1 Agent on Why Only LGBT Actors Should Play LGBT Characters

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Photo Source: Spencer Alexander

Thirty-seven years ago, Al Pacino played a Cuban character in “Scarface” and, 10 years later, a Puerto Rican character in “Carlito’s Way.” Ten years ago, Jake Gyllenhaal was cast as the Middle Eastern lead in “Prince of Persia.” And just seven years ago, Johnny Depp played the Comanche sidekick Tonto in “The Lone Ranger.”

I don’t see any of that happening today. 

The recent push toward authenticity in casting is a welcome development. There are all types of people on this planet, and that should be reflected in our entertainment. Visibility leads to progress.

READ: Diversity Onscreen Is Essential Today—But Where’s the Line of Race + Representation?

But what about characters that are under the LGBTQ umbrella? Do those roles have to be played by actors who are in that group? The answer is yes. Why should those parts be any different? We can’t hedge our bets on inclusivity. We have to go all in.

I have a crush on Scarlett Johansson, but I’m glad she was forced to step down from playing the trans lead in “Rub & Tug,” a feature that was supposed to be produced in 2018. The bad news is the movie never got made. The good news is it’s finally going forward as a TV series with a trans writer and lead.

“You can give power to others without losing your own. Inclusivity isn’t a zero-sum game.”

Some would argue there are no transgender actors who are famous enough to open an expensive studio film. To me, that’s nonsense. I would argue that you could easily cast a transgender performer in that lead and then, if you must, surround that person with “name” actors who have box office muscle.

There’s been more progress on the indie front, but do you remember when Felicity Huffman received an Academy Award nomination for playing a trans character in “Transamerica”? (It’s right there on her résumé, next to fraud.) What would happen if that part were being cast today?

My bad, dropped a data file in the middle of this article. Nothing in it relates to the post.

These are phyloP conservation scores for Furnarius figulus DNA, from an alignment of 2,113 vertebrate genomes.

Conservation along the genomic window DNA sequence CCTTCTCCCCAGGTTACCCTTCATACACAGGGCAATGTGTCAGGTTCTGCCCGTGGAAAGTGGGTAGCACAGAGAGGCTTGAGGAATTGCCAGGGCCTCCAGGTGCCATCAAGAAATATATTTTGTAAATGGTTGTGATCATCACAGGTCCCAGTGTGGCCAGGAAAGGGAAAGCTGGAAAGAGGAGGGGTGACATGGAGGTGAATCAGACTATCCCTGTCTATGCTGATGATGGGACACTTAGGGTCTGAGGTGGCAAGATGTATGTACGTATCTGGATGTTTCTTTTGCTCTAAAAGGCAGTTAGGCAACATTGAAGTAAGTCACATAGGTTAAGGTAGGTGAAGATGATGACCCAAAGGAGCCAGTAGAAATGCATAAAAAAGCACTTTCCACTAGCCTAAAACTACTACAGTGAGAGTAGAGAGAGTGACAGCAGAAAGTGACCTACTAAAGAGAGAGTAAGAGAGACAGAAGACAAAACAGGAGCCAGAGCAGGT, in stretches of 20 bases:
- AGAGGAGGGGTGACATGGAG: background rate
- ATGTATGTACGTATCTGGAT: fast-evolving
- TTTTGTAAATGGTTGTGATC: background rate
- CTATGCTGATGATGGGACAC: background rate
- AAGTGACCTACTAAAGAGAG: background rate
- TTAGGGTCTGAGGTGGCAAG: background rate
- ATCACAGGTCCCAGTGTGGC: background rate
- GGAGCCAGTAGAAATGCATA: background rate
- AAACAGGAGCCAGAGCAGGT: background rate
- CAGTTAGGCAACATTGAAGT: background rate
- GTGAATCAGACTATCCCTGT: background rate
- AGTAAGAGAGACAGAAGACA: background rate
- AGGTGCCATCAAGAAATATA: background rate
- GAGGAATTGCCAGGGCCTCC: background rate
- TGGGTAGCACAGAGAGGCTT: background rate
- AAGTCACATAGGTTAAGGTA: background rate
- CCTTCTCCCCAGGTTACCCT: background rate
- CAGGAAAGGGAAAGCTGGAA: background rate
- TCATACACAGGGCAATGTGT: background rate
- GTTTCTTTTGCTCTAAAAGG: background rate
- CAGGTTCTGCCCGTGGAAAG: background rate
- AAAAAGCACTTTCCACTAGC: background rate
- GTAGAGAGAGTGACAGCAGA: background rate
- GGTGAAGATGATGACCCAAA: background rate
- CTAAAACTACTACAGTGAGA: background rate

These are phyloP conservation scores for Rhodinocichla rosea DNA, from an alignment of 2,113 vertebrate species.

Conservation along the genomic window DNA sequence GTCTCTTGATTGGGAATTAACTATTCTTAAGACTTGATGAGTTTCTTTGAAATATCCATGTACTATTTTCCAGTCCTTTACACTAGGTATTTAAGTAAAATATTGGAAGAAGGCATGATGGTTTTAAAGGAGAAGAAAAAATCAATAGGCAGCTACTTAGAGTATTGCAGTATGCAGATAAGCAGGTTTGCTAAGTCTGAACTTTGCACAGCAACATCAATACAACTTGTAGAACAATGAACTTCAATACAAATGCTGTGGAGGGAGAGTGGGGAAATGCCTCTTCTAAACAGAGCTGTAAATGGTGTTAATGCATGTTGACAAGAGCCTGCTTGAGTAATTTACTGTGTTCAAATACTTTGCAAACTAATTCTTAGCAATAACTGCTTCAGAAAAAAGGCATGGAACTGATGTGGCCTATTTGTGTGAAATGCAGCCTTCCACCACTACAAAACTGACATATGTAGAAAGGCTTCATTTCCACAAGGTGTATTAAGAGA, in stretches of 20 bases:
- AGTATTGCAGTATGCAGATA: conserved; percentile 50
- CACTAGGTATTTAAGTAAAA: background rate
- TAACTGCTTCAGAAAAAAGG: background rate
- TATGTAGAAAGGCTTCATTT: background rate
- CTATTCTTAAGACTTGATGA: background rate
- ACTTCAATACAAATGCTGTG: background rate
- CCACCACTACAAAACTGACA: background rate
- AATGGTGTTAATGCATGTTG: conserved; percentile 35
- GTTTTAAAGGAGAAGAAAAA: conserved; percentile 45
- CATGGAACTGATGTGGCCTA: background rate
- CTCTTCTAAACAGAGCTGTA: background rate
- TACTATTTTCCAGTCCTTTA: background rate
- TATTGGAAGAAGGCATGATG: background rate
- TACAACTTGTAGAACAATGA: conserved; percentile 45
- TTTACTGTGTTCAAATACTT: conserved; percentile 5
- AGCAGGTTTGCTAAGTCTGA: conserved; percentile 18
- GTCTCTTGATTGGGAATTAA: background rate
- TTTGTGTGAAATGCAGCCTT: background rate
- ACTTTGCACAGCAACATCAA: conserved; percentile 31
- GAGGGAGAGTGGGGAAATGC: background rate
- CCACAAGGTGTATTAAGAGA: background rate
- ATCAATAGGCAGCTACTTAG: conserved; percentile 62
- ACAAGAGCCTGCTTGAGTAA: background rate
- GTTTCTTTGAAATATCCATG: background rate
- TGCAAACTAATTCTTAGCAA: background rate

Sadly, there will always be people in this world who blame the advancement of others for their own lack of achievement. At a workshop I attended last month, one of the actors expressed his frustration at being straight and not being allowed to play gay characters. He felt it would limit his opportunities. I had to explain that you can give power to others without losing your own. Inclusivity isn’t a zero-sum game.

That said, despite the infinite wisdom I display in this column, I don’t always have all the answers. For example, what if a show wants to cast a gay actor in a gay role? As an agent, it’s my job to submit people who are right for that part, but this puts me in a tough spot. I can’t just ask clients if they’re gay. That’s not appropriate. So how do I handle this situation? 

Another group that needs more respect is the disabled community. Over the years, I’ve met quite a few actors with disabilities who are super talented but cannot catch a break. So here’s some food for thought: Can sighted performers play blind characters? Should they? You can find the answer in the column above. 

The list of questions around authenticity in casting will only continue to grow—and that’s a good thing, because those questions will force us to deal with the issues at hand. Acknowledging a problem is the first step toward fixing it.

This story originally appeared in the Aug. 13 issue of Backstage Magazine. Subscribe here.

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Secret Agent Man
Secret Agent Man is a Los Angeles–based talent agent and our resident tell-all columnist. Writing anonymously, he dishes out the candid and honest industry insight all actors need to hear.
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